Des Moines: Hillary Clinton doesn't appear all that interested in making scenic stops on her state-to-state quest to become president. The Democratic nominee is instead programming her GPS to take her on the quickest route to collect the 270 Electoral College votes she needs to win the White House.
With three months until Election Day, Clinton's campaign is focused on capturing the battleground states that have decided the most recent presidential elections, not so much on expanding the map.
Clinton's team doesn't rule out an effort at Arizona, a state with a booming population of Latino voters that polls find are loathe to support Trump. And Georgia, a bastion of the Deep South, echoes recent population trends in other Southeastern states where Clinton is competing aggressively.
But neither is among the 11 battleground states that Clinton's television advertising plans and her travel schedule point to as her focus. Those states are the perennial top-tier targets Florida and Ohio, plus Colorado, Iowa, Michigan, Nevada, New Hampshire, North Carolina, Pennsylvania, Virginia and Wisconsin. President Barack Obama carried them all in 2008, and missed out on only North Carolina during his 2012 re-election campaign.
"The last two elections have given Democrats an electoral path for victory," said Clinton campaign adviser John Anzelone. "And our strategy is to efficiently use our resources to lock down the support we need to reach 270 electoral votes."
After a bump in support for Clinton in national polls that followed the Democratic convention and tracked Trump's recent gaffes, the number of states where Clinton will invest her time and money may get smaller than 11.
When the Clinton campaign booked more than $23 million in new television ad time late this past week to start on Monday, it spent most of the money in just three states: Florida, Pennsylvania and Ohio. Feeling good about Colorado and Virginia, the campaign passed on giving those states a fresh injection of ad dollars, though they remain heavily staffed with organizers. Likewise, officials with the pro-Clinton group Priorities USA say they have put its advertising plans there on hold.
Meanwhile, Trump's travel following the Republican convention suggests he's given up on plans to force Clinton to defend traditional Democratic bastions California and New York. Beyond that, it's not clear how he plans to chart his course to 270.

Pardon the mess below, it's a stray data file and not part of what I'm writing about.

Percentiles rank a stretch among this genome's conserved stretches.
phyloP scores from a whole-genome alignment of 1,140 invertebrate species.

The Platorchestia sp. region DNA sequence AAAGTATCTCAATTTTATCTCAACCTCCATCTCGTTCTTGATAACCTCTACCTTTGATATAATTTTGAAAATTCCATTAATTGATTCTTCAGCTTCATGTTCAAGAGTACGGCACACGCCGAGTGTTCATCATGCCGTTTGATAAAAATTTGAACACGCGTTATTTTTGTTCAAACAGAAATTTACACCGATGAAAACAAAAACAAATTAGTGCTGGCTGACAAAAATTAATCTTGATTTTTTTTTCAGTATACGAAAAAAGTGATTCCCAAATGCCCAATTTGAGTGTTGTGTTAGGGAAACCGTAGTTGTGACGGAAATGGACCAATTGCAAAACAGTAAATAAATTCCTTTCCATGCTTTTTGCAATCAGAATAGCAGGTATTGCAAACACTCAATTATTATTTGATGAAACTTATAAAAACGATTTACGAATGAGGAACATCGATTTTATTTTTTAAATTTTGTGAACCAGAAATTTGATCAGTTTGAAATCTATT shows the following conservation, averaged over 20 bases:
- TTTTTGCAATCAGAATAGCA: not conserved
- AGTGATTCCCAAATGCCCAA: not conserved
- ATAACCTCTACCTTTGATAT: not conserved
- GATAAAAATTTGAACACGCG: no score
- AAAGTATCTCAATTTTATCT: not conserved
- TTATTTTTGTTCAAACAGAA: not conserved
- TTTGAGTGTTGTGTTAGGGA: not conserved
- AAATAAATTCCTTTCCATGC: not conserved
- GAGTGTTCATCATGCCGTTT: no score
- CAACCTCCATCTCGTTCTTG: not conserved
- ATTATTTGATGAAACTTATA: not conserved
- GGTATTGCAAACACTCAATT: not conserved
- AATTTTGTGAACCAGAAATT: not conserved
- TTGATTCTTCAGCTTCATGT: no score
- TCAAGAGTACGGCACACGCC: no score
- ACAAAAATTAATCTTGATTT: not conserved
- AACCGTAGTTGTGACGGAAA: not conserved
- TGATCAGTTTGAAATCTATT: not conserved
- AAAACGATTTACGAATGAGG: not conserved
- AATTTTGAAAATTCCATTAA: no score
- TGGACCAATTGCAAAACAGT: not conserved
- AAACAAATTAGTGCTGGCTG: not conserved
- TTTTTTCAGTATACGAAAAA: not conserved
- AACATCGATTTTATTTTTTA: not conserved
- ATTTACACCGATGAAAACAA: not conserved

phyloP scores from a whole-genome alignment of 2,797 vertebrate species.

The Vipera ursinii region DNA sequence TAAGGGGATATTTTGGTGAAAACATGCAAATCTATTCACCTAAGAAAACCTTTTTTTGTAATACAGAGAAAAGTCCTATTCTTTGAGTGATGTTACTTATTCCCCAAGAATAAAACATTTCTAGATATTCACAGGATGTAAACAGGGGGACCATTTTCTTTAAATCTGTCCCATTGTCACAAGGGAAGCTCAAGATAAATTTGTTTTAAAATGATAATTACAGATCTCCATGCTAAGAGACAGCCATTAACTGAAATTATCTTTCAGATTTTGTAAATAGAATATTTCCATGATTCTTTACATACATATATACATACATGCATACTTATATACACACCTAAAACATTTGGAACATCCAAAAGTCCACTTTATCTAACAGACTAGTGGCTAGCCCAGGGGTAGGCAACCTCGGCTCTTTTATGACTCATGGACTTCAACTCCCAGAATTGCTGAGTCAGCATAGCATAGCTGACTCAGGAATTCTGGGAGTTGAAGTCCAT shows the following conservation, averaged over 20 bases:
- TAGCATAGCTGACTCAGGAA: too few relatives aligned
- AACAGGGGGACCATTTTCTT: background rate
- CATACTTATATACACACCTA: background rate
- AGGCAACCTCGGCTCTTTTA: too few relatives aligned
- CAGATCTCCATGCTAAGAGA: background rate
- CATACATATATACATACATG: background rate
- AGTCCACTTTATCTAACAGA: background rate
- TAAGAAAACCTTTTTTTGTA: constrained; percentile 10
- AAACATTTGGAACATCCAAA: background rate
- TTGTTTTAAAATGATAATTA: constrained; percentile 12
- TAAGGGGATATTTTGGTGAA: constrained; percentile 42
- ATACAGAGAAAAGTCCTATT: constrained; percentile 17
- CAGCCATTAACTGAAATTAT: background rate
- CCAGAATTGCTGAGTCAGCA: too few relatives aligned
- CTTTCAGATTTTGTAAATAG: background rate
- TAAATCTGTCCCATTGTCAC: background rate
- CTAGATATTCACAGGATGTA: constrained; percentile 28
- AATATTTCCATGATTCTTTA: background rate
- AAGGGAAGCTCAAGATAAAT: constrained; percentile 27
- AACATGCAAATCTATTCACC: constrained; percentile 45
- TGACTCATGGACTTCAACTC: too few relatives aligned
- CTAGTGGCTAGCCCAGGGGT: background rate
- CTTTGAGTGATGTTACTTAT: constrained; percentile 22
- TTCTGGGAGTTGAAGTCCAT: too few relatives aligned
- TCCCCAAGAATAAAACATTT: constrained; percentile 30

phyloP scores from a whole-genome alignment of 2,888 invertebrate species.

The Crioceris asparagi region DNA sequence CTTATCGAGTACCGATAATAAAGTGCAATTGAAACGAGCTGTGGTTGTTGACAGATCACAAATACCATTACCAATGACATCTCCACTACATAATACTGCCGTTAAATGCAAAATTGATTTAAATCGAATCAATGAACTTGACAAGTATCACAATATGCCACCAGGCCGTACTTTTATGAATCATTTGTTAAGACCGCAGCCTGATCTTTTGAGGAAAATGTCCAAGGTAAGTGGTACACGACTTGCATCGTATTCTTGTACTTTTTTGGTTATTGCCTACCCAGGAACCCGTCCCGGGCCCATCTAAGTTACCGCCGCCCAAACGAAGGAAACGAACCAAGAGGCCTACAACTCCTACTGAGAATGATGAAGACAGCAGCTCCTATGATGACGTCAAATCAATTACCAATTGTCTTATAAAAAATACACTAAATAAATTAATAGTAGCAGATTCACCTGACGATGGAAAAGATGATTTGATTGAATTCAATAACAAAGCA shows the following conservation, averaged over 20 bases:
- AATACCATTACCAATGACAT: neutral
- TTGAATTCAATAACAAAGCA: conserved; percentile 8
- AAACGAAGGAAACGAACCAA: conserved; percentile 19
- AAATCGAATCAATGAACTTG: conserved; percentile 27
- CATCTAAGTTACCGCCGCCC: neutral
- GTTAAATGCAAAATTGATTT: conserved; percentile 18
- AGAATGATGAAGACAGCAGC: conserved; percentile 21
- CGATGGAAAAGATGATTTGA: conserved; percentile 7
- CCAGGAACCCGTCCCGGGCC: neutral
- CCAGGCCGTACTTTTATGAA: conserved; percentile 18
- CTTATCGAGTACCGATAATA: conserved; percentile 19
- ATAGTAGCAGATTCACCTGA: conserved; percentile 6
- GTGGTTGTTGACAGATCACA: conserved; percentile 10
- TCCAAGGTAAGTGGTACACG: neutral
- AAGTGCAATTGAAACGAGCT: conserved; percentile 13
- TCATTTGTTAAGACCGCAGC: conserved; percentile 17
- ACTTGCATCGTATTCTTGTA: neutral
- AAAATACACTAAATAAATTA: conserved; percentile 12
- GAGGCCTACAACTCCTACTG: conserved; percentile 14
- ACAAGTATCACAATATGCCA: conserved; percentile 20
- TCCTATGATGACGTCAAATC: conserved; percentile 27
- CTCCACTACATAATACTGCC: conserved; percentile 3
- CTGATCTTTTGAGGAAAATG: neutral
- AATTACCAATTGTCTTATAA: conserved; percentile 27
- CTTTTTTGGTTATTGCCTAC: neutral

"I have states that no other Republican would do well in that I think I'm going to win," Trump told The Washington Post this past week. "But I don't want to name those states."
Trump's campaign has yet to run a single television ad and has made curious decisions about where to send its candidate. This past week, for example, Trump spent a day in Portland, Maine, chasing after the single electoral vote at stake along the state's largely Democratic southern coast.
There have been no such distractions for Clinton since the end of her convention, aside from a quick stop in Nebraska, a visit that was probably as much about spending time on stage with billionaire investor Warren Buffett than picking up the one electoral vote in the Omaha area. (Maine and Nebraska are the two states that award electoral votes by congressional district instead of a statewide winner-take-all vote.)
This coming week, Clinton will be in Florida. So will Trump. That's no surprise, as a win there plus victories in every state (and the District of Columbia) that have voted Democratic since 1992 would give Clinton a winning total of 271 electoral votes. Florida Republican consultant Brett Doster said simply of his state: "If we don't win here, I just don't see how we win."
Despite the 2016 campaign's unscripted form, Democrat and Republican pollsters alike said in the past week that Florida is competitive and is expected to stay that way into the fall. The largest share of single-state spending in Clinton's most recent ad buy came in Florida, at more than $4.2 million, and that, plus an aggressive pursuit of Latino voters, may give her a narrow edge.
In Florida's Orange County, which includes Orlando, the Democratic edge among registered voters has grown by 15 percent since 2008. Since late last year, roughly 1,000 Puerto Rican families a month have relocated to Florida due to the U.S. territory's fiscal crisis, many of them concentrating in and around Orlando's heavy service-sector job scene. Bilingual teams of Clinton employees are registering first-time Puerto Rican voters at grocery stores, malls and community centers.
Republican pollster Whit Ayers said Trump's problems in Florida go deeper than his lack of advertising and overwhelmingly unpopular standing among Latinos. He said Trump's recent criticism of the Muslim family of a fallen US soldier is not likely to sit well in a state with 22 military installations and more than 1.5 million veterans.
"The attack on the Gold Star family makes it unlikely for him to expand in Florida beyond where he is right now," said Ayers, an adviser to Republican Sen. Marco Rubio of Florida.
While Trump may not have a path without Florida, Clinton can lose the state and still find another way through the battlegrounds to reach 270. That's no doubt why from June 8 through Monday, Clinton and Democratic groups supporting her will have outspent Republican groups by 15 to 1 in those states, according to data from Kantar Media's CMAG political advertising tracker.
The Clinton campaign and deep-pocketed Democratic groups such as Priorities USA have poured a combined $66 million into television and radio advertising in those 11 states. Trump's campaign hasn't spent a dollar on television advertising, while Republican groups have only spent about $4.3 million.
Put simply, Anzalone said, Clinton has options.
"But this is a dynamic race and we will continue to look at all pathways as this race develops," he said.